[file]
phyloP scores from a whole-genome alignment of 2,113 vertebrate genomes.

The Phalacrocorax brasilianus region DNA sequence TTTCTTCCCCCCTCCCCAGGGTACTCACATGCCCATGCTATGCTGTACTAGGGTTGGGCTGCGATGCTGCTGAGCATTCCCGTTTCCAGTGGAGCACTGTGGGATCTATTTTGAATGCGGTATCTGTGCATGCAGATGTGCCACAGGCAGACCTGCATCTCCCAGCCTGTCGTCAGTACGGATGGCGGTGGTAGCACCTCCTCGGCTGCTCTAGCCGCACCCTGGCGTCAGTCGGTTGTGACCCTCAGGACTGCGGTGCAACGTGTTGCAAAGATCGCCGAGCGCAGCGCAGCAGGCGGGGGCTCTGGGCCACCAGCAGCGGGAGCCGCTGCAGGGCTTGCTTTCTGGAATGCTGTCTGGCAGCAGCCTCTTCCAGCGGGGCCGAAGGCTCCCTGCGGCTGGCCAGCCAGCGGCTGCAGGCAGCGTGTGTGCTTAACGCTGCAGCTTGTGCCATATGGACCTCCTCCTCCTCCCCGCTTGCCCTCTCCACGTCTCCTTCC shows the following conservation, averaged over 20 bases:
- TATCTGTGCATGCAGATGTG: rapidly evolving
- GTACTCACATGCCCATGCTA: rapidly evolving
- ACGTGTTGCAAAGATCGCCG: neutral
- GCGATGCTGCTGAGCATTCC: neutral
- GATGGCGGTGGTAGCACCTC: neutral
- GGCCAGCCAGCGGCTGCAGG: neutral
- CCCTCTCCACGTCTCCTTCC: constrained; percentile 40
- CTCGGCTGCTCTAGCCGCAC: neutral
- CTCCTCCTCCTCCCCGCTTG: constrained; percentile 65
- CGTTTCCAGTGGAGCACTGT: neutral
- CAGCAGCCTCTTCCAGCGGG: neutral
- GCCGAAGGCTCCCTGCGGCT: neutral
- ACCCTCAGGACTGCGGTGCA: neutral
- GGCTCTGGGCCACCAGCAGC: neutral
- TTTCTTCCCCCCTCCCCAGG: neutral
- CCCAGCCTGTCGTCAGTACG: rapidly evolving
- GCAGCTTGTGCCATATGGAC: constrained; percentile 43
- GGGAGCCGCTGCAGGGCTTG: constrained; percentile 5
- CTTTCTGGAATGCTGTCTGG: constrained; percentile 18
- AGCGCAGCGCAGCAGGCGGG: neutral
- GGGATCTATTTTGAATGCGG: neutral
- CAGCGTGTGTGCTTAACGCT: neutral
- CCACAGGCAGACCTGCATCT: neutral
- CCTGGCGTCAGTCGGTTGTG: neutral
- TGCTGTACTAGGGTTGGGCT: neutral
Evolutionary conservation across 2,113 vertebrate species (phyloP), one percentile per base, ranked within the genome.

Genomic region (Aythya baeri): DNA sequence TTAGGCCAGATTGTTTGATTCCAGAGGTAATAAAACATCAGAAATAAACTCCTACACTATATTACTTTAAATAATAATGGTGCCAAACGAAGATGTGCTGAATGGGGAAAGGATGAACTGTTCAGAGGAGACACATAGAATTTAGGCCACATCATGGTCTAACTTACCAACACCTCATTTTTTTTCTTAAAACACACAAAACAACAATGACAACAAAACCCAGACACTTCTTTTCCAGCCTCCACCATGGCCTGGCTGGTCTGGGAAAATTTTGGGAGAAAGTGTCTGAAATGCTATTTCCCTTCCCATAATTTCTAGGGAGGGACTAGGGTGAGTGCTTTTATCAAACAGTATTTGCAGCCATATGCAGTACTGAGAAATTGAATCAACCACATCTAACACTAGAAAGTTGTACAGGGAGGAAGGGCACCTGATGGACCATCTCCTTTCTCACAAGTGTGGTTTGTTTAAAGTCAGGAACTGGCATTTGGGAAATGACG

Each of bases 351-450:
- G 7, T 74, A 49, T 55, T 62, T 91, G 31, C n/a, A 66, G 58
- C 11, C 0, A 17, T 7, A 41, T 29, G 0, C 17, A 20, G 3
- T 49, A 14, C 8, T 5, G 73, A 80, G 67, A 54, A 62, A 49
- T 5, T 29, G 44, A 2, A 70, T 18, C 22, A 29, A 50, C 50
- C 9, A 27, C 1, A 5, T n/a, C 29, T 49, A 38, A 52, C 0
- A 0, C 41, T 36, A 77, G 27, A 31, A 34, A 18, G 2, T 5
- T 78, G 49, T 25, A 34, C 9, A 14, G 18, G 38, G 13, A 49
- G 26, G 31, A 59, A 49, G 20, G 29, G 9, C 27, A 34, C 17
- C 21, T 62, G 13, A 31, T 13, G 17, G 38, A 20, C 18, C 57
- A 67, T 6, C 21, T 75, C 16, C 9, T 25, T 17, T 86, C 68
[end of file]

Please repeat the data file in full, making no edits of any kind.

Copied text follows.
phyloP scores from a whole-genome alignment of 2,113 vertebrate genomes.

The Phalacrocorax brasilianus region DNA sequence TTTCTTCCCCCCTCCCCAGGGTACTCACATGCCCATGCTATGCTGTACTAGGGTTGGGCTGCGATGCTGCTGAGCATTCCCGTTTCCAGTGGAGCACTGTGGGATCTATTTTGAATGCGGTATCTGTGCATGCAGATGTGCCACAGGCAGACCTGCATCTCCCAGCCTGTCGTCAGTACGGATGGCGGTGGTAGCACCTCCTCGGCTGCTCTAGCCGCACCCTGGCGTCAGTCGGTTGTGACCCTCAGGACTGCGGTGCAACGTGTTGCAAAGATCGCCGAGCGCAGCGCAGCAGGCGGGGGCTCTGGGCCACCAGCAGCGGGAGCCGCTGCAGGGCTTGCTTTCTGGAATGCTGTCTGGCAGCAGCCTCTTCCAGCGGGGCCGAAGGCTCCCTGCGGCTGGCCAGCCAGCGGCTGCAGGCAGCGTGTGTGCTTAACGCTGCAGCTTGTGCCATATGGACCTCCTCCTCCTCCCCGCTTGCCCTCTCCACGTCTCCTTCC shows the following conservation, averaged over 20 bases:
- TATCTGTGCATGCAGATGTG: rapidly evolving
- GTACTCACATGCCCATGCTA: rapidly evolving
- ACGTGTTGCAAAGATCGCCG: neutral
- GCGATGCTGCTGAGCATTCC: neutral
- GATGGCGGTGGTAGCACCTC: neutral
- GGCCAGCCAGCGGCTGCAGG: neutral
- CCCTCTCCACGTCTCCTTCC: constrained; percentile 40
- CTCGGCTGCTCTAGCCGCAC: neutral
- CTCCTCCTCCTCCCCGCTTG: constrained; percentile 65
- CGTTTCCAGTGGAGCACTGT: neutral
- CAGCAGCCTCTTCCAGCGGG: neutral
- GCCGAAGGCTCCCTGCGGCT: neutral
- ACCCTCAGGACTGCGGTGCA: neutral
- GGCTCTGGGCCACCAGCAGC: neutral
- TTTCTTCCCCCCTCCCCAGG: neutral
- CCCAGCCTGTCGTCAGTACG: rapidly evolving
- GCAGCTTGTGCCATATGGAC: constrained; percentile 43
- GGGAGCCGCTGCAGGGCTTG: constrained; percentile 5
- CTTTCTGGAATGCTGTCTGG: constrained; percentile 18
- AGCGCAGCGCAGCAGGCGGG: neutral
- GGGATCTATTTTGAATGCGG: neutral
- CAGCGTGTGTGCTTAACGCT: neutral
- CCACAGGCAGACCTGCATCT: neutral
- CCTGGCGTCAGTCGGTTGTG: neutral
- TGCTGTACTAGGGTTGGGCT: neutral
Evolutionary conservation across 2,113 vertebrate species (phyloP), one percentile per base, ranked within the genome.

Genomic region (Aythya baeri): DNA sequence TTAGGCCAGATTGTTTGATTCCAGAGGTAATAAAACATCAGAAATAAACTCCTACACTATATTACTTTAAATAATAATGGTGCCAAACGAAGATGTGCTGAATGGGGAAAGGATGAACTGTTCAGAGGAGACACATAGAATTTAGGCCACATCATGGTCTAACTTACCAACACCTCATTTTTTTTCTTAAAACACACAAAACAACAATGACAACAAAACCCAGACACTTCTTTTCCAGCCTCCACCATGGCCTGGCTGGTCTGGGAAAATTTTGGGAGAAAGTGTCTGAAATGCTATTTCCCTTCCCATAATTTCTAGGGAGGGACTAGGGTGAGTGCTTTTATCAAACAGTATTTGCAGCCATATGCAGTACTGAGAAATTGAATCAACCACATCTAACACTAGAAAGTTGTACAGGGAGGAAGGGCACCTGATGGACCATCTCCTTTCTCACAAGTGTGGTTTGTTTAAAGTCAGGAACTGGCATTTGGGAAATGACG

Each of bases 351-450:
- G 7, T 74, A 49, T 55, T 62, T 91, G 31, C n/a, A 66, G 58
- C 11, C 0, A 17, T 7, A 41, T 29, G 0, C 17, A 20, G 3
- T 49, A 14, C 8, T 5, G 73, A 80, G 67, A 54, A 62, A 49
- T 5, T 29, G 44, A 2, A 70, T 18, C 22, A 29, A 50, C 50
- C 9, A 27, C 1, A 5, T n/a, C 29, T 49, A 38, A 52, C 0
- A 0, C 41, T 36, A 77, G 27, A 31, A 34, A 18, G 2, T 5
- T 78, G 49, T 25, A 34, C 9, A 14, G 18, G 38, G 13, A 49
- G 26, G 31, A 59, A 49, G 20, G 29, G 9, C 27, A 34, C 17
- C 21, T 62, G 13, A 31, T 13, G 17, G 38, A 20, C 18, C 57
- A 67, T 6, C 21, T 75, C 16, C 9, T 25, T 17, T 86, C 68